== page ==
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Qualification Based Selection – Part 2

QBS-12262014In my previous post, I attempted to make the case for using Qualification Based Selection (QBS) as the value-add approach to acquiring professional services, specifically professional engineering services.

There are two kinds of typical purchases: commodities and professional services.

Commodities, at least in my world, include items such as wrist watches, socks, pork bellies, printer paper, coffee filters and toilet paper. When I need to buy any of these things I make my choice based on low price.

If I still wore a wristwatch, and I do not, I certainly have buying options. I can go to Walmart and pick up something for a low price. It will tell me the time and not embarrass me when I’m wearing it in public.

Occasionally, I see ads for high-end watches. Apparently, if a timepiece is very expensive, I cannot call it a watch. It has to be a chronograph. It will cost me tens of thousands of dollars. It will tell me the time and definitely make a statement when I wear it in public. It will also remind me when my next colonoscopy is due. More on this later.

The most common professional services we buy are those of a medical nature: physicians, optometrists, dentists, etc. The cost for these services is a factor, but not nearly as important as the competency and experience of the professional. These services, which include professional engineering, are best acquired by use of the QBS process.

How does the QBS process work? Using engineering services, here’s an example:

Step 1 – Select the most qualified firms

  • Develop a detailed description of the project and the desired services
  • Determine the criteria by which you will evaluate the firms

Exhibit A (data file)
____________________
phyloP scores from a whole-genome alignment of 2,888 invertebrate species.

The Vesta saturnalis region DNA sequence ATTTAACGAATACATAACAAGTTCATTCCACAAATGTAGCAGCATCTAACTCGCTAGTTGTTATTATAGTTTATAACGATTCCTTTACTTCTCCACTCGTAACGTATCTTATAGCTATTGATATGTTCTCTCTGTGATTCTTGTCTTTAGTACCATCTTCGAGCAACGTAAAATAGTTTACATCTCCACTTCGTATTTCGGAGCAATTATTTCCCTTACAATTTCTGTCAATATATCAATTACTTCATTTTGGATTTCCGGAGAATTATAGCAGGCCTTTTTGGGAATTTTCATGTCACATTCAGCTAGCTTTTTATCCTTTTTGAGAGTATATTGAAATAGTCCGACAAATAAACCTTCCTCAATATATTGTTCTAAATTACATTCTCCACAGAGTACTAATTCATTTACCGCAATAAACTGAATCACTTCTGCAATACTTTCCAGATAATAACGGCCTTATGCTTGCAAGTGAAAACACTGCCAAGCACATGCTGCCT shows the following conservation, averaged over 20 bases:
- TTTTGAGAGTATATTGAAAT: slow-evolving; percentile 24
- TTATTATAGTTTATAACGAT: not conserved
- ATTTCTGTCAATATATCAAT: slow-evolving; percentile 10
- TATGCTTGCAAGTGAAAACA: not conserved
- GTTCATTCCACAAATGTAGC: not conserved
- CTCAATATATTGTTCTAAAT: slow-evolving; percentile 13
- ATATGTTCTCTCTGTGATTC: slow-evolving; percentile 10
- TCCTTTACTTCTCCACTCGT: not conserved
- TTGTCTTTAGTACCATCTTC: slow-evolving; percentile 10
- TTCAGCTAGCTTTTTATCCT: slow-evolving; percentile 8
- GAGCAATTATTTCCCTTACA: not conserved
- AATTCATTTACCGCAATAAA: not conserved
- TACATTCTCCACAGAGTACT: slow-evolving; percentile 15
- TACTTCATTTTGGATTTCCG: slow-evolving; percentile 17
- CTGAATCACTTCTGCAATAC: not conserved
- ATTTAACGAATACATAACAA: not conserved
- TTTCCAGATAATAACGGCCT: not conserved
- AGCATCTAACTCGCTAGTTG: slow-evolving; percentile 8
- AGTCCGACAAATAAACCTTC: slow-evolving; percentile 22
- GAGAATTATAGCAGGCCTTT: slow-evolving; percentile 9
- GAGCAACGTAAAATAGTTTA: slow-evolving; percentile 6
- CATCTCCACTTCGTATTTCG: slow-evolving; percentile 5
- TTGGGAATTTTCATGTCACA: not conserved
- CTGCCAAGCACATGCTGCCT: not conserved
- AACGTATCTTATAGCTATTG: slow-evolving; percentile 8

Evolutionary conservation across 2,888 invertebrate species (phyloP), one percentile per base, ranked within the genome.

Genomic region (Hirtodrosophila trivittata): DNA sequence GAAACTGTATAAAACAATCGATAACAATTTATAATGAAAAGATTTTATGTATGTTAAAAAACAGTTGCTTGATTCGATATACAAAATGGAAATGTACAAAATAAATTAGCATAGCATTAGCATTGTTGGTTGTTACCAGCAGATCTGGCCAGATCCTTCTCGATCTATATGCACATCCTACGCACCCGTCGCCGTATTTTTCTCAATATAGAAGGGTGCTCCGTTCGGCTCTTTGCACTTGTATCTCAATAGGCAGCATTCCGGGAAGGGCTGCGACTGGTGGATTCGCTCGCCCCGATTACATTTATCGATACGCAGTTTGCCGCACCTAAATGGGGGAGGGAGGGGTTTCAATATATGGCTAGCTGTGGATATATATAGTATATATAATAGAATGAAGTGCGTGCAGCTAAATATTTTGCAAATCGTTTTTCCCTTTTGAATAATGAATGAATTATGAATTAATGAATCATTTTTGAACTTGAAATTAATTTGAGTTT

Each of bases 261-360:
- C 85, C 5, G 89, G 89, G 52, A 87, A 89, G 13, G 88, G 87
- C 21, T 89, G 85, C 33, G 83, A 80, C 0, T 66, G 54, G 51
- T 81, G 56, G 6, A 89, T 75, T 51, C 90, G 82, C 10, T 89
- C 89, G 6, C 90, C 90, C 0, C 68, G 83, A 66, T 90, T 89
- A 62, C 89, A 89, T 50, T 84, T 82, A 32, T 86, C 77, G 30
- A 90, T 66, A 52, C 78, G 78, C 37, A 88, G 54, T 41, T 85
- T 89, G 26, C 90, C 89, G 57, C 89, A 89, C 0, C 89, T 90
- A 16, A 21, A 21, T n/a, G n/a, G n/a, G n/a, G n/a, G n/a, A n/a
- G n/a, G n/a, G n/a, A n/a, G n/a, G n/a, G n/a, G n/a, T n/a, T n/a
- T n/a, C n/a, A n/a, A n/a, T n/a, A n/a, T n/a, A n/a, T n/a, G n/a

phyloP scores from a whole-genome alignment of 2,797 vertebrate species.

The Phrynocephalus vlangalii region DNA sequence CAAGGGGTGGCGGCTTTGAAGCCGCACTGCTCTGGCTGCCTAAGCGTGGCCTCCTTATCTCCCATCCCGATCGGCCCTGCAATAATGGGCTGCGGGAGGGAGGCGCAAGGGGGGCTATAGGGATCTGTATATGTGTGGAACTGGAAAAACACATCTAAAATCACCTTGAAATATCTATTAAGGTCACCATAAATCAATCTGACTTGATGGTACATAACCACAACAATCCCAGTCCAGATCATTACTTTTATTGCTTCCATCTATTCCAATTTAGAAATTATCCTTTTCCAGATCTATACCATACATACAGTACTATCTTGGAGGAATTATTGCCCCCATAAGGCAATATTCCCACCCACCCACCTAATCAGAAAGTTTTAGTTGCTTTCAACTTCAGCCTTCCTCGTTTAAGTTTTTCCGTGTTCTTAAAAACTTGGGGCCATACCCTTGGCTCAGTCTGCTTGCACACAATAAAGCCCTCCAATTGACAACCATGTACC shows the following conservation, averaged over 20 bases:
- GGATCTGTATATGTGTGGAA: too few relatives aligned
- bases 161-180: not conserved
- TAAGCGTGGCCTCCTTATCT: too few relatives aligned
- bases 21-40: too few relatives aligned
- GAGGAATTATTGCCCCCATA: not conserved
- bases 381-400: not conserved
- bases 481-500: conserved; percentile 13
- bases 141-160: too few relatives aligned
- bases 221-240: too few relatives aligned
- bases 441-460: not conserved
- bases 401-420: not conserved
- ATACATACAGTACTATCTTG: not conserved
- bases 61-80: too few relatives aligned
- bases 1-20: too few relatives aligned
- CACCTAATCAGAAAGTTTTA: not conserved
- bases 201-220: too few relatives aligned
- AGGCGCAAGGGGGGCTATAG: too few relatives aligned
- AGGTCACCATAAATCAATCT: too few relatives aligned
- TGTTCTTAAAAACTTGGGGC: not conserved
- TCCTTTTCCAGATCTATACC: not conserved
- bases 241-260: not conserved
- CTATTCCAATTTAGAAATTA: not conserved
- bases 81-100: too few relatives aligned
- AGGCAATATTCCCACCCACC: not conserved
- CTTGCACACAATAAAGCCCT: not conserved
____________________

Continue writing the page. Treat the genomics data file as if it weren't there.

• Request a Statement of Qualifications from qualified, interested firms
  • Evaluate a short list of firms based on the predetermined criteria
  • Interview the firms and rank them

Step 2 – Develop final scope and contract terms with the highest-ranked firm

  • Take advantage of the experience and expertise of the firm
  • Allow the firm to provide value by suggesting alternate design options
  • Mutually agree on scope and approach to work
  • Please note, if negotiations with top firm are unsuccessful, repeat Step 2 with the next highest-ranked firm.


Step 3 – Retain the firm based on their proposal

  • Ask for estimate of fees to perform the scope of work
  • Reach final agreement on fees and contract terms
  • Retain the firm by finalizing a written contract
  • Please note, if negotiations with top firm are unsuccessful, repeat Step 2 with the next highest-ranked firm.

Experience has shown the following benefits occur when using the QBS approach:

  • You benefit from a trusted advisor relationship
  • Your team gains expanded experience and competence
  • A partner whose goal is to help you solve your problems
  • A professional who is able to research innovative solutions and alternatives for your project

For those of us of a certain age, colonoscopies are a routine part of our existence. To be honest, I do not want this procedure to go to the lowest bidder. If the doctor launches the “inner space probe” and finds something that needs to be removed, I do not want to repeat the process at a later date because the low bidder only agreed to go have a look around. When the sleepy time is over, I want the professional to have taken care of it ALL the first time. I will gladly pay a reasonable price for this service.

In conclusion, I will move from inner space to outer space, and give one of America’s most famous astronauts the last word:

“It’s a very sobering feeling to be up in space and realize that one’s safety factor was determined by the lowest bidder on a government contract.”
– Alan Shepard

About the author

Marlon is our account executive in the Power market. He has more than 35 years of experience with all aspects of planning, design and construction of 12.5 kV-345 kV distribution and transmission systems, including right-of-way, design, regulatory coordination, public information meetings, public testimony and project management. With an extensive background in power transmission and distribution, Marlon brings a wide variety of knowledge in discussing the energy industry and the issues it faces. From education of future engineers to critical infrastructure analysis, he offers a unique perspective on the industry and where it's headed.